Thursday, March 31, 2011

Can mtDNA give clues to Sarah Stolebarger's identity?

I have long wondered about who my 3rd great grandmother Sarah Stolebarger really was. Sarah was born about 1802 and by 1823 she was married to John Stolebarger and living in Union, Huntingdon County, PA. Her maiden name, country of origin and date of birth are all unknown.  I wrote about the details of my genealogical research here.

My mother's male first cousin is a direct maternal line descendant of Sarah, so I decided to test his mtDNA to see if I might get lucky and find something meaningful. Since mtDNA is not often helpful for genealogy, I know that this is a long shot.

Yesterday, I received the HRV1 results:

Haplogroup I 

HVR1 differences from CRS:

I don't have any experience with mtDNA Haplogroup I, so I have been doing some research. According to Wikipedia, it is quite rare and found in low levels throughout Europe, the Middle East and South Asia. Reviewing the mtDNA I Haplogroup Project, I did not find any matches.

According to FTDNA, there is one exact match (HRV1). I contacted her and learned that she is also researching a Sarah (maiden name unknown) from the same area and time period as my Sarah. We both suspect that our Sarahs were of German ancestry, but have no documentation of their origins or parentage. Hopefully, this match will bear fruit in the future, but for now both genealogical brickwalls stand.

I am still waiting for the HRV2 results, but I don't expect to have any new matches at this time since there must be an unusual mutation in HRV1. It will be interesting to see if I can learn anything more specific about Sarah's possible origin when/if a subclade is assigned.

[Disclosure - My company StudioINTV has an existing production agreement with FTDNA that has no bearing on the opinions I express. I also receive a small commission from FTDNA on non-sale orders through my affiliate link, which I use to fund DNA tests. I receive no other compensation in relation to any of the companies or products referenced in my blog.]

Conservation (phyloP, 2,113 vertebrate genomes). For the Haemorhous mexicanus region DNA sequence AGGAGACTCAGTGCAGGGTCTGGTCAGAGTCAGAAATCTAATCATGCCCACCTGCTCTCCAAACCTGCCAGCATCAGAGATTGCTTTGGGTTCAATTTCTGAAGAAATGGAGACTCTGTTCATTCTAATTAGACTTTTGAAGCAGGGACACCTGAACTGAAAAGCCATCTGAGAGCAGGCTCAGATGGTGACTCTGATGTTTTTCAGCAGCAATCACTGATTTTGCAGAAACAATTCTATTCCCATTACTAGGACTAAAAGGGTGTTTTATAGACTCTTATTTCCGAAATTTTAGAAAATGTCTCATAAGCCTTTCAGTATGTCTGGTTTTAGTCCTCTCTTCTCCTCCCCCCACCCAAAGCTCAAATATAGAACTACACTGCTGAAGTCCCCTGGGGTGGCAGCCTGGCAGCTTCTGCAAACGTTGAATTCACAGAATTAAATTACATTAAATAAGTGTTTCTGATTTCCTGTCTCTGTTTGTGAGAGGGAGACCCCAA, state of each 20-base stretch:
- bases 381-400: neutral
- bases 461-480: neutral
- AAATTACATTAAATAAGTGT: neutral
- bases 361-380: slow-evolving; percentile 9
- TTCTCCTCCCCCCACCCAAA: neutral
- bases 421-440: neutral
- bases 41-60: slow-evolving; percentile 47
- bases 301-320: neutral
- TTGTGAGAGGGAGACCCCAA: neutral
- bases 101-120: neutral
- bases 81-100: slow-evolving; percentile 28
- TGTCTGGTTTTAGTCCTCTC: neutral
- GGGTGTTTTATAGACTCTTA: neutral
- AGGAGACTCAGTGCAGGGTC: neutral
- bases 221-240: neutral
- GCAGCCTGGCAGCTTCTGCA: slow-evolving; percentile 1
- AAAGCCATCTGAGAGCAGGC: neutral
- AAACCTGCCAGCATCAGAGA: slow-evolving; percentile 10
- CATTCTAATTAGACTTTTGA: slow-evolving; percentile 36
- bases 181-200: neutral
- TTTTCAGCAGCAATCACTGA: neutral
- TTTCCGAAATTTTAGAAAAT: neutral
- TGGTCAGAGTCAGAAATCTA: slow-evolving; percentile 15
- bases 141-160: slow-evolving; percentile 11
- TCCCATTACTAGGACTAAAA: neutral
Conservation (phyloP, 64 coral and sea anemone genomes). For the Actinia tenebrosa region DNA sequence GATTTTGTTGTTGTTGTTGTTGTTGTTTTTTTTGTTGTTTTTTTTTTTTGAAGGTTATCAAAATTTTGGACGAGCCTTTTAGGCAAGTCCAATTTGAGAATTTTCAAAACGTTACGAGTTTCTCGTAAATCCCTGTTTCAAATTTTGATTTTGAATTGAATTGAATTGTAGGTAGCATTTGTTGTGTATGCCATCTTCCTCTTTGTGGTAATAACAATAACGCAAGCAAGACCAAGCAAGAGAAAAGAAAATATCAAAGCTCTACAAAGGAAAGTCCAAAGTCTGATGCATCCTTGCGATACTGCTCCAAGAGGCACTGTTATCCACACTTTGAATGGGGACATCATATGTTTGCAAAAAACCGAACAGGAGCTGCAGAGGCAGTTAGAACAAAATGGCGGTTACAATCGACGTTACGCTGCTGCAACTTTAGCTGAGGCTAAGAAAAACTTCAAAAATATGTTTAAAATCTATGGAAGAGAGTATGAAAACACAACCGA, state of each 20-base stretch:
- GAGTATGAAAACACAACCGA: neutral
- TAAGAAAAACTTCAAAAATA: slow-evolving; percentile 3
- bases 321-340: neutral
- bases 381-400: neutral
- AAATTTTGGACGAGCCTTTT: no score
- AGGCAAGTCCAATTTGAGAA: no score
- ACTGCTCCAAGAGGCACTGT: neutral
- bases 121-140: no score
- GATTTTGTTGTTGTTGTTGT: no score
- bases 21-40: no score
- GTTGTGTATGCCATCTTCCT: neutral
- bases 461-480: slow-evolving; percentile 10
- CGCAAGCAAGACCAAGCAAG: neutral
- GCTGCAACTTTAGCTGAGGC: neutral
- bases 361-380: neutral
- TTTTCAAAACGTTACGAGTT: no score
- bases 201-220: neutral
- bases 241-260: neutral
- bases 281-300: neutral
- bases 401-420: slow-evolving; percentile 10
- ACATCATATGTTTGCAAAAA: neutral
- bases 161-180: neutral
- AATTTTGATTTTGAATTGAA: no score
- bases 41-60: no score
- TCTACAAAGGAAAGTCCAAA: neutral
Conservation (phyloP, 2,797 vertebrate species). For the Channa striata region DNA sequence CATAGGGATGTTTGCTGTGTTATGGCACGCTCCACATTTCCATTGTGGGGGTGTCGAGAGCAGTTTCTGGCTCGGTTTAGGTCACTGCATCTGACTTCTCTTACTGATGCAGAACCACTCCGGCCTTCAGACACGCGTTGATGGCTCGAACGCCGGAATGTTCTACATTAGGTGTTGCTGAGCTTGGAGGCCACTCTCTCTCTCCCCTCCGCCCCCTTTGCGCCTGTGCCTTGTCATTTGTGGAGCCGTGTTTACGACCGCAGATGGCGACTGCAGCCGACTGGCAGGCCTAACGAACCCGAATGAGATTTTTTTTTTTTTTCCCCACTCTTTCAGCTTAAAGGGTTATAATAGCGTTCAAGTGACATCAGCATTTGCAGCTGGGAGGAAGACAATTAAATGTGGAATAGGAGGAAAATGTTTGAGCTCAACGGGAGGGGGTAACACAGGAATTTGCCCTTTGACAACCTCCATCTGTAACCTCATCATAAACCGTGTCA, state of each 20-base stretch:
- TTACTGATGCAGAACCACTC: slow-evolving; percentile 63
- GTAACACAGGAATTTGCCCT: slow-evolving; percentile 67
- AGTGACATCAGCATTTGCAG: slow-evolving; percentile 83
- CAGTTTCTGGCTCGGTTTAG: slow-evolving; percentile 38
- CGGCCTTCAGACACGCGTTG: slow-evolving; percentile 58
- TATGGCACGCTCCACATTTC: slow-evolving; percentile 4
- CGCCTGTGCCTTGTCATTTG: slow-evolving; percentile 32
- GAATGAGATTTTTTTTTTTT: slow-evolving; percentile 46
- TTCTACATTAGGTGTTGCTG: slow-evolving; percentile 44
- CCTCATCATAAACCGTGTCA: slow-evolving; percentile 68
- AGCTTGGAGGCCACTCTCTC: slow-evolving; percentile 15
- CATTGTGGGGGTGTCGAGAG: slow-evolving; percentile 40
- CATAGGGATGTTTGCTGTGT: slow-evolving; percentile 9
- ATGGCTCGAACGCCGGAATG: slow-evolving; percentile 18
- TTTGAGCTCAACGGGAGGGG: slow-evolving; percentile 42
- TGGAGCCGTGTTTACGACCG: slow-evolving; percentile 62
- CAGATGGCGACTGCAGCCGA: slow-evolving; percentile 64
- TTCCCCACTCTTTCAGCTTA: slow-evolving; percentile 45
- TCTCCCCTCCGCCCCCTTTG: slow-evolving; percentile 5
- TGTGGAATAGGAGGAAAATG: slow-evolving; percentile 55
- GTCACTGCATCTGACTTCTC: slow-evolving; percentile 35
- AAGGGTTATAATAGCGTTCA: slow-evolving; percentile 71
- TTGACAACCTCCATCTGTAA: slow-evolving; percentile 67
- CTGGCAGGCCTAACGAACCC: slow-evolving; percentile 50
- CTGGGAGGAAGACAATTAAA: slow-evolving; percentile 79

Investigating Small Segments of Shared DNA with HIR Search

It can be tricky determining if small segments of shared DNA (~5.0cMs) imply true relatedness or are simply "noise".  It is possible that matches of this length are, in fact, Identical By State (IBS) and not Identical By Descent (IBD). In simpler terms, this means that the match could have happened by coincidence and does not mean that there is a common ancestor. Some experts have even predicted that up to one-third of these reported small matches are false positives.

However, in my opinion, sharing multiple small segments (> 5 cM) of DNA in common with another person does imply relatedness because the odds decrease dramatically that the coincidence of a greater than 5 cM match could occur more than once. With this in mind, I often investigate my small 23andMe matches further to see if there are more segments in common that fall just below 23andMe's reporting threshold for Family Inheritance Advanced. If my "match" has submitted his/her data to independent projects such as Jim McMillan's DNA Cousins Project (must be logged into 23andMe to access) or HIR Search, then I can easily determine this.

As an example, for one person of Finnish ancestry (FM), 23andMe's Family Inheritance Advanced reports a match to my mother on two small segments (5.0 cMs x 2; Chr. 4, 5), my mother's sister (5.0 cMs; Chr 7) and my sister (5.5 cMs; Chr 9).

Chart from 23andMe's Family Inheritance Advanced

These matches all fall on different chromosomes, which on the surface doesn't make sense since my sister had to have inherited her segment from my mother because all of our Finnish matches are, undoubtedly, through her. Since the match is hovering on the border of 23andMe's cut-off, I am betting that my mother does in fact share the match on Chromosome 9 with my sister.

HIR reports 10 matching segments between my mother and FM ( > 5 cMs and 500 SNPs). Most of these were not identified by 23andMe due to the SNP count falling below 700. As I suspected, one of these segments is on the same spot of Chromosome 9 that was reported at 23andMe for my sister. HIR calls it at 5.8 cMs for my mother, which is close to the 5.5 cMs that 23andMe reported for my sister, but my mother only shares 638 SNPs on HIR, while on 23andMe, 872 matching SNPs were reported for my sister. This may be an instance where my sister coincidentally gained a strand of matching SNPs from my father's DNA that made the match appear a bit longer (IBS).